Forever King: A Mixtape Daily Exclusive
[artist id="860639"]50 Cent[/artist] is definitely up on everything. He looks at the Internet just like everybody else. Sitting in his New York office Thursday (July 2), 50 was looking at the [artist id="2545683"]Drake[/artist] video, refusing to watch Game's apology to the G-Unit on MTVNews.com and answering calls from Leonardo DiCaprio's camp for a dinner with the movie star. All that, and he played his latest mixtape, Forever King for Mixtape Daily. He was originally going to call his latest mixtape Sincerely Yours: Southside Part 2, and on it he planned to rap over '90s R&B classics. But in the end he decided to throw in some additional flavor with his throwback stylings.
"It was Sincerely Southside Part 2, but I changed it to Forever King because of the content," he explained. "I wanted to not just make all '90s music, I wanted to switch up the content a little bit. Also, calling it Sincerely Southside would cause an expectation based on Part 1. So I called it Forever King. In the past, you've had artists, when they feel they're on top their game, say they are, or would be considered, the King in New York City. So I feel on top of my game. It's actually one of the laws of power: Act as if you're a king to be treated like a king."
The cover of the tape features 50's face digitally imposed with an iced-out skull.
"When Michael Jackson passed, there was a piece of artwork that had 'King of Pop, King of Rap' with me and his pictures. That's what gave me the concept of the artwork. There's a real human skull that's got diamonds embedded in it," he said. "I saw the photo in Dubai. It's an artifact, it's priceless. That's a real skull they see. We used the effect to make it feel like it's a skull inside my face. And the Yankee hat would be my crown."
The King gets anything but the royal red carpet rolled out for him in a track called "Put Da Work In." Over a slow beat, Fif tells shocking, pensive true stories about his childhood.
"You know, my aunt killed my dog and never said sorry," he raps about one of his family members doing away with his pet canine. "N---as broke in my crib and stole my Atari/ Man, n---as could've asked, I would let them hold a cartridge."
Fif just couldn't catch a break.
"Instead of selling crack, I could've been Tiger Woods/ But they ain't got no f---in' golf courses in the 'hood.'
The tempo gets faster as does the mood on the playfully disparaging "If You Leave." Fif raps over the 1991 classic "You Called and Told Me" by Jeff Redd (the man who discovered Mary J. Blige).
As the beat builds up, Fif rhymes: "N---as know how I do./ Let's get mo' paper, mo' bread./ It's grind time./ I ain't f---in' 'round kid./ ...If there's a problem I get right to the root./ ... You talk too much, I'll put your a-- on mute."
"If you're leaving, then leave/ On the way out leave my keys," 50 sarcastically says on the chorus while Redd's chorus of "you called and told that you wanted to leave" plays.
"I got y'all back in Bentley's," he adds, referring to the legendary New York nightclub.
"Dreaming" incorporates Christopher Williams' 1992 hit off the "New Jack City" soundtrack "Dreamin'." Here, the G-Unit general tells his aspirations of being rich away from drug dealing.
"It's bigger than coke, bigger than dope," he promises in his rhyme. "My marijuana mentality went up in smoke."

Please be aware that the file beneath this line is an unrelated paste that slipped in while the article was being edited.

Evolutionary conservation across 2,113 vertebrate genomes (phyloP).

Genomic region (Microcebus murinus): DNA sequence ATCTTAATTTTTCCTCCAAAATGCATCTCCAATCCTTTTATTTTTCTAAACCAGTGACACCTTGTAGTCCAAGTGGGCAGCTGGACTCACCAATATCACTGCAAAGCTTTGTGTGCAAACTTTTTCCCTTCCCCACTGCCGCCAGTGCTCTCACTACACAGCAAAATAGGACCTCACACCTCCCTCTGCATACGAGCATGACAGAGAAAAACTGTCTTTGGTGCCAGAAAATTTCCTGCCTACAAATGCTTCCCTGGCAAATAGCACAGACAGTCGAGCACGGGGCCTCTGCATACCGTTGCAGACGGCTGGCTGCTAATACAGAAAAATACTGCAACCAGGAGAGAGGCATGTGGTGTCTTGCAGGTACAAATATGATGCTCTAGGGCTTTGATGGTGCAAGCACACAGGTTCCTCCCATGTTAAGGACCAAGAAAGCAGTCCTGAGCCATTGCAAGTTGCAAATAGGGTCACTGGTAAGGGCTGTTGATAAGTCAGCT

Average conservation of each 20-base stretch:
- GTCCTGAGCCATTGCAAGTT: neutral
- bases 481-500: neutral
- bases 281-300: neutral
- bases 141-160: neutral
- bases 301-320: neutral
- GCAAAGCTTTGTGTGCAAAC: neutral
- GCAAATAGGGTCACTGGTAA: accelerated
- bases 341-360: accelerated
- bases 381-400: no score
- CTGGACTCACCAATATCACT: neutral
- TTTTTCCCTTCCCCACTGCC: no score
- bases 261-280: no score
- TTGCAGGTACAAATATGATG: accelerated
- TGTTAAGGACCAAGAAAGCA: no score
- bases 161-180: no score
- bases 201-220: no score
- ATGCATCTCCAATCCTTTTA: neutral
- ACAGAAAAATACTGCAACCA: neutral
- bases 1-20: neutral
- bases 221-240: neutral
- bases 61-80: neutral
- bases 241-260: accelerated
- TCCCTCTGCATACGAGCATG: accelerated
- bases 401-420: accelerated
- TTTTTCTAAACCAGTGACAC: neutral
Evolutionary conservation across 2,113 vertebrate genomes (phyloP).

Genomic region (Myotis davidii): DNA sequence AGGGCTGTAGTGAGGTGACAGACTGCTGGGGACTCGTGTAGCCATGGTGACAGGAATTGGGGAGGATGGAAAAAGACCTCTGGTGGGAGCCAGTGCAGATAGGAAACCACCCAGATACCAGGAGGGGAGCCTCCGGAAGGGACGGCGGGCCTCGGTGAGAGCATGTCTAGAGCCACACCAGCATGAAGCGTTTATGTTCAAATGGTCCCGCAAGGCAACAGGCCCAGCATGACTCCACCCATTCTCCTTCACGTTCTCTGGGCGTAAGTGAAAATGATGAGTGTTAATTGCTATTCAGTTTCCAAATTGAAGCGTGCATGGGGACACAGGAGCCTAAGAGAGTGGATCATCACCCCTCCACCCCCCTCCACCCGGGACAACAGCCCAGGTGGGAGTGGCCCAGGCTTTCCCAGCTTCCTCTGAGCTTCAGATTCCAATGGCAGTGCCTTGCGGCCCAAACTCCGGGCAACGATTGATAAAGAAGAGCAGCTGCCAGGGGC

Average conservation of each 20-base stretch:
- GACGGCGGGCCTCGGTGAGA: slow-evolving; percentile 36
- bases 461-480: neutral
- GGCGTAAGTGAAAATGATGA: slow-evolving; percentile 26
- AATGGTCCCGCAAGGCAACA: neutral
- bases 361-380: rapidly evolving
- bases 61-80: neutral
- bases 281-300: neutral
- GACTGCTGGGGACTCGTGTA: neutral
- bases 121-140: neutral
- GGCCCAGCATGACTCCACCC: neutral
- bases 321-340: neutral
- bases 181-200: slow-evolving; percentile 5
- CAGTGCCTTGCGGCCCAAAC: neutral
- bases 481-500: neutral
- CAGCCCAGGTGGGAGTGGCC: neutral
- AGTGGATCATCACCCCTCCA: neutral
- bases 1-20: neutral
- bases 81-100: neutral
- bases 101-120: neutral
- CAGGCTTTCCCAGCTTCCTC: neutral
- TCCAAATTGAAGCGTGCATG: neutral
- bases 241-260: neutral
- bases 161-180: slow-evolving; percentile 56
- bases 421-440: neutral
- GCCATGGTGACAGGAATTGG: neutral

"Things You Do," uses Gina Thompson's "The Things You Do" and finds Fif having fun with fast women, while "Funny How Time Flies" is about him withstanding the hate he receives from rolling with one particular woman.
"They can wish bad sh-- on us, it's cool we made it/ Look at me and see the Lord's blessing while they stressing/ Switch whips, push the Bugatti through the recession."
You can also look out for "London Girl 2" and 50 flipping records by Horace Brown and Case. He also includes tracks that he previously leaked such as "Paranoid," "Respect It or Check It" and "Where You Are," which includes vocals by Michael Jackson.
" 'You Called and Told Me,' that was [popular] at Bentley's!" 50 said with a grin. "That's when I met Jay-Z. That has gotta be '97. That record was ill at that point. A lot of those joints, I have memories tied to the records. Music marks times. 'Get Money,' that joint right there I took the Horace Brown joint, 'One for the Money.' Then I used Gina Thompson. Intro! That was my favorite group. At one point, Intro was consistently giving me [hits]. 'Let me be, let me the one!' A bunch of joints man. Of course, 'Funny How Time Flies,' the one I used. Then they had 'Let Me Come Inside.'"
Forever King drops Friday night (July 3) on Thisis50.com. Last night, 50 debuted his new video for "OK You're Right," which will be featured on his upcoming Before I Self Destruct.
Fif said he came across the clip from the short film "Carousel," which was directed by Adam Berg and won the Grand Prix Award at the Cannes Film Festival, and placed portions of it at the beginning of his video. The story escalates from there, with 50 in a clown mask for part of it.
"We're searching to find the newest thing possible or newest film tricks. That clip actually won in Cannes Film Festival. I felt it would have been a dope intro to the movie. It was a four-minute-long piece. I felt it was overkill the way they did it, but for what they were doing it for made sense.
"A little bit of the Joker," he explained about what "Carousel" reminded him of. "That was my opportunity to play the Joker with the mask on."
Forever King's track listing:
» "Respect It or Check It"
» "Suicide Watch"
» "Things You Do"
» "Get Money"
» "Funny How Time Flies"
» "If You Leave"
» "Where You Are"
» "London Girl 2"
» "Touch Me"
» "Put Da Work In"